In September, 1916, Oswald Boelcke published a set of principles for air combat that, if followed, gave a pilot the framework with which to be successful. Dicta Boelcke is still taught to pilots today because the precepts have endured the test of time. In this article, I will endeavor to provide an analogous structure for release management, beyond just the code and particularly suited for those working with “live” environments. These are principles I’ve learned through painful experience or through the patience of those more knowledgeable.
1. Don’t Break Production
The highest priority is to ensure system viability. There are always well-intentioned pressures to rush in something that may not be ready but could bring down a running system. Be certain that the deployment follows the Hippocratic Oath to do no harm. Demand to see the signoff from the quality assurance group, or ask for approval from a senior manager. Even if you are dead set against something you may be overruled and that’s an organization’s prerogative. There will also be times when known flaws will be introduced after due consideration by the change control board but, as a general rule, existing functionality should not be compromised.
2. Define the Deliverables
While it’s often the very last thing to be known, the content is the core of release management. Pressures from clients, management, and project obstacles often make it difficult to nail down what the final deliverables will be until the last possible moment. Hopefully, your change control board or project team will have determined the content of the release in advance, rather than it being stitched and pinned like a wrong-sized bridesmaid’s dress. More than simply knowing which code revisions are expected, a good release manager must know if those are the tested and approved versions. You may also need to be aware of which code variants are being released simultaneously, and to whom.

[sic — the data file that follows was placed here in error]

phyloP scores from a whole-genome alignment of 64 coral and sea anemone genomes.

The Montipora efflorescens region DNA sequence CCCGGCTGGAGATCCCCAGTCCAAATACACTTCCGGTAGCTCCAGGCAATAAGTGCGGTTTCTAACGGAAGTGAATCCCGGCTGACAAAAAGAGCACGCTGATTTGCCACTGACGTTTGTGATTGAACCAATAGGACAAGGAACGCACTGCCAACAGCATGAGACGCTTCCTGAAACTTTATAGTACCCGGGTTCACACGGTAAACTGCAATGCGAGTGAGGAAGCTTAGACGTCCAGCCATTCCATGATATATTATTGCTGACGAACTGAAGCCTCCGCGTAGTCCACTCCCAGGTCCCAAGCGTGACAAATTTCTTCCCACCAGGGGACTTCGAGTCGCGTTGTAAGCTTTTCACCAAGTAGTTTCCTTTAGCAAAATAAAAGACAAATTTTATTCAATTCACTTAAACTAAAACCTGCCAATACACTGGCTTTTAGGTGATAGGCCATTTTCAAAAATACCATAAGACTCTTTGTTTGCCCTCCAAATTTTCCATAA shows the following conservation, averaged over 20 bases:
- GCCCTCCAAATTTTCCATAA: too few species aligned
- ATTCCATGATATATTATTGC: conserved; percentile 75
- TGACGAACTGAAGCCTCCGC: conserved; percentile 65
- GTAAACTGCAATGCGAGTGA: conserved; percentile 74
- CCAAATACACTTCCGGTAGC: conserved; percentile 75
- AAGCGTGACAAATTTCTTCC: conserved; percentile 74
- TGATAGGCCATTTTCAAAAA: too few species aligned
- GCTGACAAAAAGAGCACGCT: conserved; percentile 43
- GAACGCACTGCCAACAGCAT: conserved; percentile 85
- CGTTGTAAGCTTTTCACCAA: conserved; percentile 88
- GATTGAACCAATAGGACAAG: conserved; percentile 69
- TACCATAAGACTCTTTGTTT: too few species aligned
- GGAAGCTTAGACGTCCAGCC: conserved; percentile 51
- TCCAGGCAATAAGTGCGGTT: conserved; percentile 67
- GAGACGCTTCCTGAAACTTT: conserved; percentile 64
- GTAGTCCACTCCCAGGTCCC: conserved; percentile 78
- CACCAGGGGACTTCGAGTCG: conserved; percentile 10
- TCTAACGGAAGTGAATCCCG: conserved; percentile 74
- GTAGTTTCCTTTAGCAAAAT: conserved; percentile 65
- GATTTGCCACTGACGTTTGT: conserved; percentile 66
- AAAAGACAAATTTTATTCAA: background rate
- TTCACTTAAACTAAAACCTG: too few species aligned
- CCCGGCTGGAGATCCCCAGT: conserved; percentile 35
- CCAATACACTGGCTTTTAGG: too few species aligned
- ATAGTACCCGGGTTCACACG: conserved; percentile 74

Last minute changes should follow some form of exception protocol, allowing management to govern the increased risks associated. Also, include any non-code deliverables like a version description document, required audits, or other communication from the project group and management.
3. Use the Tools
If you’ve done your configuration management well or you have a better class tool to work with, it will be easy to associate the right code with the specific change requests included in the release. Use version labels or promotion levels to clearly delineate associated objects. If there is a repeatable release task, it can probably be automated to save time and improve accuracy. Investing a day in scripting may save several hours per release on an ongoing basis. Some configuration management tools allow you to spot code dependencies more readily than others. Make sure those dependencies are resolved before the release. The issue tracking tool should allow you to identify any outstanding issues and see that they have been appropriately dispositioned. Post deployment, you may have (or be able to create) tools that verify that the objects have been successfully deployed to all expected servers.
4. Identify Timing
Your team should know well in advance what the release timing will be. That’s not just the actual deployment date and time. The team should be aware of the timing of each critical node in your release process, such as the preliminary builds, final change control board meeting and other approvals, deadlines so that system administrators have time to adequately prepare for the deployment, final reviews of code or deployment packages, creation of appropriate documentation, and any other event specific to your organization. You (or a business representative) may also need to ensure that affected clients are aware